That's not a frivolous query. Ideally, the reassessment should increase both Jewish-Christian amity and gospel clarity, things that won't happen if regular Christians feel that in rediscovering Jesus the Jew, they have lost Christ. Yet Bell finds this particular genie so logically powerful that he has no wish to rebottle it. Once in, he says, "you're in deep. You're hooked. 'Cause you can't ever read it the same way again."

Judaizer is no longer seen as a pejorative by many neo-Christian scholars in America (most of whom, incidentally, were circumcised as newborns in US hospitals and not by mohels. Snipping the foreskin was what once was meant by Judaizing and embracing Abrahamic rituals.) Now Christians in mega-churches seem to be metaphorically embracing mental circumcision in large numbers. Mazel tov.

Wednesday, March 12, 2008

Spring fever, Israeli style

Birdsong, blossoms and sunbeams -- spring definitely has sprung in Israel. Fields of wildflowers --red anemones, wild mustard and blue field iris --bloom beyond Jerusalem's Peace Forest and scent the fresh breezes. Alas, there's not much love in the air yet. Smiles are scarce in a place where rancor and mistrust rule. Blood still is the overriding odor, at least subliminally.

Down in the dunes of Holon, south of Tel Aviv, the locals are reeling after a hot-headed guy was murdered over a parking spot dispute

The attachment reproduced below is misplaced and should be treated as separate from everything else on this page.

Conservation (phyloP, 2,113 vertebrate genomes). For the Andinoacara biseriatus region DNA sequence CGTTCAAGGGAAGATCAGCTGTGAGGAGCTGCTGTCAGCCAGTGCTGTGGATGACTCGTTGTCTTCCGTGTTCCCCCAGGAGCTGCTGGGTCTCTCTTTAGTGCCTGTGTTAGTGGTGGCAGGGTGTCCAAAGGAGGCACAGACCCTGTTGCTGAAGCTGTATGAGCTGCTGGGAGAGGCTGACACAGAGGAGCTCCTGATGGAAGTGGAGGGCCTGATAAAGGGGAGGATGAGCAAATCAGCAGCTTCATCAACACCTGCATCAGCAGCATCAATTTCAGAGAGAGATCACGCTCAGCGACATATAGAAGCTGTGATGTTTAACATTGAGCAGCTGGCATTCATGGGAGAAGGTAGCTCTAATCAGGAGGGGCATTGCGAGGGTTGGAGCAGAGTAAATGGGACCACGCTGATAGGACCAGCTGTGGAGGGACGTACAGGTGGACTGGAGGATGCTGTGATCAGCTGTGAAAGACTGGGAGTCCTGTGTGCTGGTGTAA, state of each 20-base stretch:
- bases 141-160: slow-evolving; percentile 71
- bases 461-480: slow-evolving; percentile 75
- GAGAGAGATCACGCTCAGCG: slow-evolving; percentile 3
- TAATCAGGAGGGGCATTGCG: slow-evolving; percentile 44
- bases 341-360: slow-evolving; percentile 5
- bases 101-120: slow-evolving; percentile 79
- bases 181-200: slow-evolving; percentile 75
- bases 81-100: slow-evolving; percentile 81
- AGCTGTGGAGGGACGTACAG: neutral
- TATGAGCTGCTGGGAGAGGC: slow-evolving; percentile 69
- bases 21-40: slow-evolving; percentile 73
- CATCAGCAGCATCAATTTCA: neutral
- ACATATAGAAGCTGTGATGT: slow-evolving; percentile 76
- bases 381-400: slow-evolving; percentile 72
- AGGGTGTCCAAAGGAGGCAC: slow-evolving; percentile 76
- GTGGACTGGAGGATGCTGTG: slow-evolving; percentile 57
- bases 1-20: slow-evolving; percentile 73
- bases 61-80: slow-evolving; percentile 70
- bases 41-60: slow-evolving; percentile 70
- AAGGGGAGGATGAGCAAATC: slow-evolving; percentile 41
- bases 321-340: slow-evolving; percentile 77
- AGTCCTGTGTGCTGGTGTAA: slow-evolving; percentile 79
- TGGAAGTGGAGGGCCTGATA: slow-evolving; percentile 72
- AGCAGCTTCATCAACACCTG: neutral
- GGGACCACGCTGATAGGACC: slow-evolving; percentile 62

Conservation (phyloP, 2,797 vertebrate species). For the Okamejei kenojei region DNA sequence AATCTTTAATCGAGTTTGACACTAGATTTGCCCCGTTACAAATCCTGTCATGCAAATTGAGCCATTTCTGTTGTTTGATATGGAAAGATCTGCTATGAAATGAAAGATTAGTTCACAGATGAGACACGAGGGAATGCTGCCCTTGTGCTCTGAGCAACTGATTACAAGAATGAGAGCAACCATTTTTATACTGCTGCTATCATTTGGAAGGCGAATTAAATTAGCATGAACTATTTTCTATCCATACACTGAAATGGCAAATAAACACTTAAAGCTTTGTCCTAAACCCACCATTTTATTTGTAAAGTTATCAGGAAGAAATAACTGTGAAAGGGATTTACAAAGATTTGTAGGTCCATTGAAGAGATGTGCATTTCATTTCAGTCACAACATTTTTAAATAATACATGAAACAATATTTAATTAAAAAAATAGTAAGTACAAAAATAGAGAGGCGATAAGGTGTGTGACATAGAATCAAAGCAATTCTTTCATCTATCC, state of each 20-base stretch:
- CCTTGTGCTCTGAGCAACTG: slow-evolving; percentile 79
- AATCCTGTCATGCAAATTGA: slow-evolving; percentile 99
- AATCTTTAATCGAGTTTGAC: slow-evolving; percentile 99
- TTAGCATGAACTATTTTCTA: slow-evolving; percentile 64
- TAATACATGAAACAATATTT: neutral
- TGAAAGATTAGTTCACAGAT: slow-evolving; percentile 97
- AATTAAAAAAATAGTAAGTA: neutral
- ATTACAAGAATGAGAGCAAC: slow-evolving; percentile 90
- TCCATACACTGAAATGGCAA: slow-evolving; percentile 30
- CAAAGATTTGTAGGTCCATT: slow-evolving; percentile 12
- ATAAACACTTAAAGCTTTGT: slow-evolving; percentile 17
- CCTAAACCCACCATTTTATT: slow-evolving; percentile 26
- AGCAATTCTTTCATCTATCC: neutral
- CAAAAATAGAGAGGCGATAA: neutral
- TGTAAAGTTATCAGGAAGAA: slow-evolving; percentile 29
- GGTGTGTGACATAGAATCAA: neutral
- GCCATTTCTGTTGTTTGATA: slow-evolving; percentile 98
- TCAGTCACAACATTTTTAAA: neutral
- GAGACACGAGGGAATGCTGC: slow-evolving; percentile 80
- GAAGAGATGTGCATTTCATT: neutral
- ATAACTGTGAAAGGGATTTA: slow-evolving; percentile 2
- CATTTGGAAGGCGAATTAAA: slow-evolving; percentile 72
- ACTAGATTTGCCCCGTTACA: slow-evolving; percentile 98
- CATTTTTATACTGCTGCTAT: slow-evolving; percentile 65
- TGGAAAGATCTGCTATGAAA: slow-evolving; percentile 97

"Today people murder each other over anything - a dog, a woman, so what's so surprising that this happened?," one mother told a reporter.
After a brief weekend lull, the violence has ramped up again. Not a big surprise. A Qassam rocket struck Ashkelon yesterday, shortly after the departure of the Prime Minister Ehud Olmert, and the IDF forces killed five Palestinian gunmen in the West Bank and arrested 30 more in Nablus.

Edginess is almost palpable. For days, local police in Jerusalem have refused to release the body of Abu Ala Dheim, the gunman killer who killed eight teens at Mercaz Harav Yeshiva and wounded 10 more. Authorities fear that if more than 5 family members attend his funeral, it may erupt into a media feeding frenzy or a literal bloodbath. They require burial by night with no martyr's fanfare. A fansite posted on Facebook has drawn condemnation for praising the horrific slaying as "an heroic act" across graphic photos of the dead students from the Zionist seminary.

According to television news reports,some yeshiva students have threatened to take revenge for the school shooting spree by attacking a senior Palestinian official at the al Aqsa Mosque, the volatile sacred site which Jews call the Temple Mount. An attack at this mosque could prompt a outbreak of violence across Israel and the Palestinian territories. Israeli police say they have prepared for the possibility of vengeance, but so far there have been no arrests. Demands for 100 new houses to be erected in settlements for each murdered student are frequently heard; expansion in the settlement was officially announced, much to the scorn of peacemaker Condi Rice.